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San Francisco City Hall



Thursday, February 29, 2024  

Contact: Mayor’s Press Office,     



Only 53% of those arrested for substance use as part of City’s targeted drug market operations self-identified as living in SF 

County Adult Assistance Program Impacts: 33% of those arrested for substance use who are also receiving city-funded cash assistance identified as living outside San Francisco in violation of the program 

San Francisco, CA – Today, the City released new data for the past year that showed nearly half of individuals cited for drug use by the San Francisco Police Department don’t live in San Francisco. The new data comes as the City continues its coordinated response to shut down open-air drug markets in the Tenderloin and South of Market that are harming city neighborhoods and spreading the use of deadly fentanyl that is driving overdoses.     

In addition, 20% of those arrested or cited as part of these operations are on County Adult Assistance Program (CAAP) in San Francisco. Of those 141 individuals, 33% stated they lived outside of San Francisco and therefore are not eligible for this funding and are committing welfare fraud.  

The data set, which spans March 30, 2023, to February 2, 2024, found 718 unique individuals cited for substance use.   

Of the 718, only 53% stated they lived in San Francisco vs 47% that stated they reside in another county or declined to state.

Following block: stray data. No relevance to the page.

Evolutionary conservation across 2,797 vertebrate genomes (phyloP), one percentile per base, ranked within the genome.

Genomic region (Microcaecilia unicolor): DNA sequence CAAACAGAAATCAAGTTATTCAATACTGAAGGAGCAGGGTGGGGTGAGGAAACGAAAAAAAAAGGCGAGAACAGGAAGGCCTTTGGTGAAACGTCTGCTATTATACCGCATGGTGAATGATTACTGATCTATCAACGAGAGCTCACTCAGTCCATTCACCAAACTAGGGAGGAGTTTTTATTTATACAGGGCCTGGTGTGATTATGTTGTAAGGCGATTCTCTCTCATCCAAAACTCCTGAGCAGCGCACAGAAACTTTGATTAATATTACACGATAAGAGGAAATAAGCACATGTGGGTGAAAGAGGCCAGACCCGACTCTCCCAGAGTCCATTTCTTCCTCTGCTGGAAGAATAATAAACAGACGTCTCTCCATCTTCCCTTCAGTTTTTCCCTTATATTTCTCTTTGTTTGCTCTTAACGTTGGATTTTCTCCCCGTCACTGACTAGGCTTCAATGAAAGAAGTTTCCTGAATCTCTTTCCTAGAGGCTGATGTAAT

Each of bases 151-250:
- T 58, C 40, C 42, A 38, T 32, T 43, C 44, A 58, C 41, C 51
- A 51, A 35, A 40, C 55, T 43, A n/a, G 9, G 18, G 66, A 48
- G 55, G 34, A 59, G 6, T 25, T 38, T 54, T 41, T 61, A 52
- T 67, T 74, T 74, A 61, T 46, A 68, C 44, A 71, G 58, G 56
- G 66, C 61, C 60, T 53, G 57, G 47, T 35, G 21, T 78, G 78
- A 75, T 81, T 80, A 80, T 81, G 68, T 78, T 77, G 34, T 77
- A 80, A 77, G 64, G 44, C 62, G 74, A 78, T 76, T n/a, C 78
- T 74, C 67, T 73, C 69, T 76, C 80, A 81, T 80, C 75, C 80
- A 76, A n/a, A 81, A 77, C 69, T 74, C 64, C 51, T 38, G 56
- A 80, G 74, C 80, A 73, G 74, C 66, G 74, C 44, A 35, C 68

Of the 718, 141 or 20% are current or recent recipients of CAAP cash payments. 

Of those 141 current or recent CAAP recipients, 33% stated they live outside of San Francisco. 

State law requires all 58 counties to provide aid and support in the form of cash and other services to very low-income adults without dependents through locally funded “General Assistance” Programs. In San Francisco, the state mandated General Assistance is part of the County Adult Assistance Program.    

To be eligible for CAAP, individuals must be San Francisco residents. HSA currently requires proof of residency in San Francisco for a minimum of 15 days, but unfortunately people take advantage and provide false information when applying. Those who don’t live in San Francisco are taking advantage of the system meant to benefit those struggling in this City. When someone is identified as being on CAAP but not actually living in San Francisco, they are immediately removed from the program.